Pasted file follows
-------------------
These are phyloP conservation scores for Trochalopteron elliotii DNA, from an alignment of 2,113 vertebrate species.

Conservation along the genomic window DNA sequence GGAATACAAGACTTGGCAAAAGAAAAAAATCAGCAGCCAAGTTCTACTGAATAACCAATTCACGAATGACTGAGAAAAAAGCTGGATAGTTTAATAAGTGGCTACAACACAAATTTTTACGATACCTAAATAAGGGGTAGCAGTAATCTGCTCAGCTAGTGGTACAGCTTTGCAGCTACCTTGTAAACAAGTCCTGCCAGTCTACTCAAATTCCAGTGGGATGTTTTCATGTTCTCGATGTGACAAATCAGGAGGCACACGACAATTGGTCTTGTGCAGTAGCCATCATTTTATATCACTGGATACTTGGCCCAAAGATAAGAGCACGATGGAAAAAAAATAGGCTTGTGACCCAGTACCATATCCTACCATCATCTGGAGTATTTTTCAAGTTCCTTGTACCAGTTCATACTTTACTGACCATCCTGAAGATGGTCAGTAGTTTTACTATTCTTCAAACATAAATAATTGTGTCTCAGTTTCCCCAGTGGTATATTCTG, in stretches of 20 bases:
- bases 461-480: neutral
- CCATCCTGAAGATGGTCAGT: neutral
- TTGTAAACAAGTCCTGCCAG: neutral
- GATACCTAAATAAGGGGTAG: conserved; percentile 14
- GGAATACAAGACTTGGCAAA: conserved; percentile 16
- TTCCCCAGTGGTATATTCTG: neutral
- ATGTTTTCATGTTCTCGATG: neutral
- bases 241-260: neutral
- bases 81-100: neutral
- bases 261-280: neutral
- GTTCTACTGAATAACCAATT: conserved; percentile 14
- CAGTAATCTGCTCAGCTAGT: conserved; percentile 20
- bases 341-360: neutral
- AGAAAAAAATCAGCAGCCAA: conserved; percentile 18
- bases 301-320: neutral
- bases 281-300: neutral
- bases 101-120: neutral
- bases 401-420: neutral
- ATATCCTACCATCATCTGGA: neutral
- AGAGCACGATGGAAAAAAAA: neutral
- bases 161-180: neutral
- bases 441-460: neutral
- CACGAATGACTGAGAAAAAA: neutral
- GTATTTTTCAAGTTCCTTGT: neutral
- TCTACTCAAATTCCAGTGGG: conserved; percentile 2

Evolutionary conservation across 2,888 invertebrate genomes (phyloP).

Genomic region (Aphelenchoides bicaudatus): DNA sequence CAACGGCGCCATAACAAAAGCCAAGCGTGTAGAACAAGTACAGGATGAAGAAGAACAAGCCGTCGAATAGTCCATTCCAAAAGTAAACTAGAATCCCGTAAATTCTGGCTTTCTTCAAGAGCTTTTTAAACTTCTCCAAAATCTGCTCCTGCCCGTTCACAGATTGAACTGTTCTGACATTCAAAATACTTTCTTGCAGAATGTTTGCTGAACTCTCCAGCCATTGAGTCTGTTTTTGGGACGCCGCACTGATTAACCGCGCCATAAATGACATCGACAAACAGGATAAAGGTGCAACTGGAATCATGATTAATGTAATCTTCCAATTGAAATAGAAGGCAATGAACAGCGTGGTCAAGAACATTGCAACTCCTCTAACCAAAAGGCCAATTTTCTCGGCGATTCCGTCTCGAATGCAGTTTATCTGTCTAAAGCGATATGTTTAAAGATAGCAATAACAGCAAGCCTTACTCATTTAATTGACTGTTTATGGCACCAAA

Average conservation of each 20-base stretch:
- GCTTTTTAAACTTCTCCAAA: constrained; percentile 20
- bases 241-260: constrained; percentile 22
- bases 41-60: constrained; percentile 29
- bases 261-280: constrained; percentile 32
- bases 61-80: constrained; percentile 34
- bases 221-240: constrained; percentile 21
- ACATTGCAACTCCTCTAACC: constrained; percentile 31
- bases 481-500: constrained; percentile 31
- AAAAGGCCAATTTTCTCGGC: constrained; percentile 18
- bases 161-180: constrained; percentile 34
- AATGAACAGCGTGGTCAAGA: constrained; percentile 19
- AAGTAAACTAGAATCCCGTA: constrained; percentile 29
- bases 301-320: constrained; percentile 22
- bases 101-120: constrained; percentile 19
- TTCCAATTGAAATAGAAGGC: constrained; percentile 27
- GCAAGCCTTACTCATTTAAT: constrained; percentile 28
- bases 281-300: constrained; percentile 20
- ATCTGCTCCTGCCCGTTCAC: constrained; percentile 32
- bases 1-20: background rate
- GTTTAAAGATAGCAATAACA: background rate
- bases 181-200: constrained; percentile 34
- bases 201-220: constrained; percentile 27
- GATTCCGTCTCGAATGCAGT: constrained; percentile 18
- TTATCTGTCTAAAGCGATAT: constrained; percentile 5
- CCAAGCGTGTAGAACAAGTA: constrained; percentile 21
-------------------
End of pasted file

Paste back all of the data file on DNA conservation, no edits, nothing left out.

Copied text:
These are phyloP conservation scores for Trochalopteron elliotii DNA, from an alignment of 2,113 vertebrate species.

Conservation along the genomic window DNA sequence GGAATACAAGACTTGGCAAAAGAAAAAAATCAGCAGCCAAGTTCTACTGAATAACCAATTCACGAATGACTGAGAAAAAAGCTGGATAGTTTAATAAGTGGCTACAACACAAATTTTTACGATACCTAAATAAGGGGTAGCAGTAATCTGCTCAGCTAGTGGTACAGCTTTGCAGCTACCTTGTAAACAAGTCCTGCCAGTCTACTCAAATTCCAGTGGGATGTTTTCATGTTCTCGATGTGACAAATCAGGAGGCACACGACAATTGGTCTTGTGCAGTAGCCATCATTTTATATCACTGGATACTTGGCCCAAAGATAAGAGCACGATGGAAAAAAAATAGGCTTGTGACCCAGTACCATATCCTACCATCATCTGGAGTATTTTTCAAGTTCCTTGTACCAGTTCATACTTTACTGACCATCCTGAAGATGGTCAGTAGTTTTACTATTCTTCAAACATAAATAATTGTGTCTCAGTTTCCCCAGTGGTATATTCTG, in stretches of 20 bases:
- bases 461-480: neutral
- CCATCCTGAAGATGGTCAGT: neutral
- TTGTAAACAAGTCCTGCCAG: neutral
- GATACCTAAATAAGGGGTAG: conserved; percentile 14
- GGAATACAAGACTTGGCAAA: conserved; percentile 16
- TTCCCCAGTGGTATATTCTG: neutral
- ATGTTTTCATGTTCTCGATG: neutral
- bases 241-260: neutral
- bases 81-100: neutral
- bases 261-280: neutral
- GTTCTACTGAATAACCAATT: conserved; percentile 14
- CAGTAATCTGCTCAGCTAGT: conserved; percentile 20
- bases 341-360: neutral
- AGAAAAAAATCAGCAGCCAA: conserved; percentile 18
- bases 301-320: neutral
- bases 281-300: neutral
- bases 101-120: neutral
- bases 401-420: neutral
- ATATCCTACCATCATCTGGA: neutral
- AGAGCACGATGGAAAAAAAA: neutral
- bases 161-180: neutral
- bases 441-460: neutral
- CACGAATGACTGAGAAAAAA: neutral
- GTATTTTTCAAGTTCCTTGT: neutral
- TCTACTCAAATTCCAGTGGG: conserved; percentile 2

Evolutionary conservation across 2,888 invertebrate genomes (phyloP).

Genomic region (Aphelenchoides bicaudatus): DNA sequence CAACGGCGCCATAACAAAAGCCAAGCGTGTAGAACAAGTACAGGATGAAGAAGAACAAGCCGTCGAATAGTCCATTCCAAAAGTAAACTAGAATCCCGTAAATTCTGGCTTTCTTCAAGAGCTTTTTAAACTTCTCCAAAATCTGCTCCTGCCCGTTCACAGATTGAACTGTTCTGACATTCAAAATACTTTCTTGCAGAATGTTTGCTGAACTCTCCAGCCATTGAGTCTGTTTTTGGGACGCCGCACTGATTAACCGCGCCATAAATGACATCGACAAACAGGATAAAGGTGCAACTGGAATCATGATTAATGTAATCTTCCAATTGAAATAGAAGGCAATGAACAGCGTGGTCAAGAACATTGCAACTCCTCTAACCAAAAGGCCAATTTTCTCGGCGATTCCGTCTCGAATGCAGTTTATCTGTCTAAAGCGATATGTTTAAAGATAGCAATAACAGCAAGCCTTACTCATTTAATTGACTGTTTATGGCACCAAA

Average conservation of each 20-base stretch:
- GCTTTTTAAACTTCTCCAAA: constrained; percentile 20
- bases 241-260: constrained; percentile 22
- bases 41-60: constrained; percentile 29
- bases 261-280: constrained; percentile 32
- bases 61-80: constrained; percentile 34
- bases 221-240: constrained; percentile 21
- ACATTGCAACTCCTCTAACC: constrained; percentile 31
- bases 481-500: constrained; percentile 31
- AAAAGGCCAATTTTCTCGGC: constrained; percentile 18
- bases 161-180: constrained; percentile 34
- AATGAACAGCGTGGTCAAGA: constrained; percentile 19
- AAGTAAACTAGAATCCCGTA: constrained; percentile 29
- bases 301-320: constrained; percentile 22
- bases 101-120: constrained; percentile 19
- TTCCAATTGAAATAGAAGGC: constrained; percentile 27
- GCAAGCCTTACTCATTTAAT: constrained; percentile 28
- bases 281-300: constrained; percentile 20
- ATCTGCTCCTGCCCGTTCAC: constrained; percentile 32
- bases 1-20: background rate
- GTTTAAAGATAGCAATAACA: background rate
- bases 181-200: constrained; percentile 34
- bases 201-220: constrained; percentile 27
- GATTCCGTCTCGAATGCAGT: constrained; percentile 18
- TTATCTGTCTAAAGCGATAT: constrained; percentile 5
- CCAAGCGTGTAGAACAAGTA: constrained; percentile 21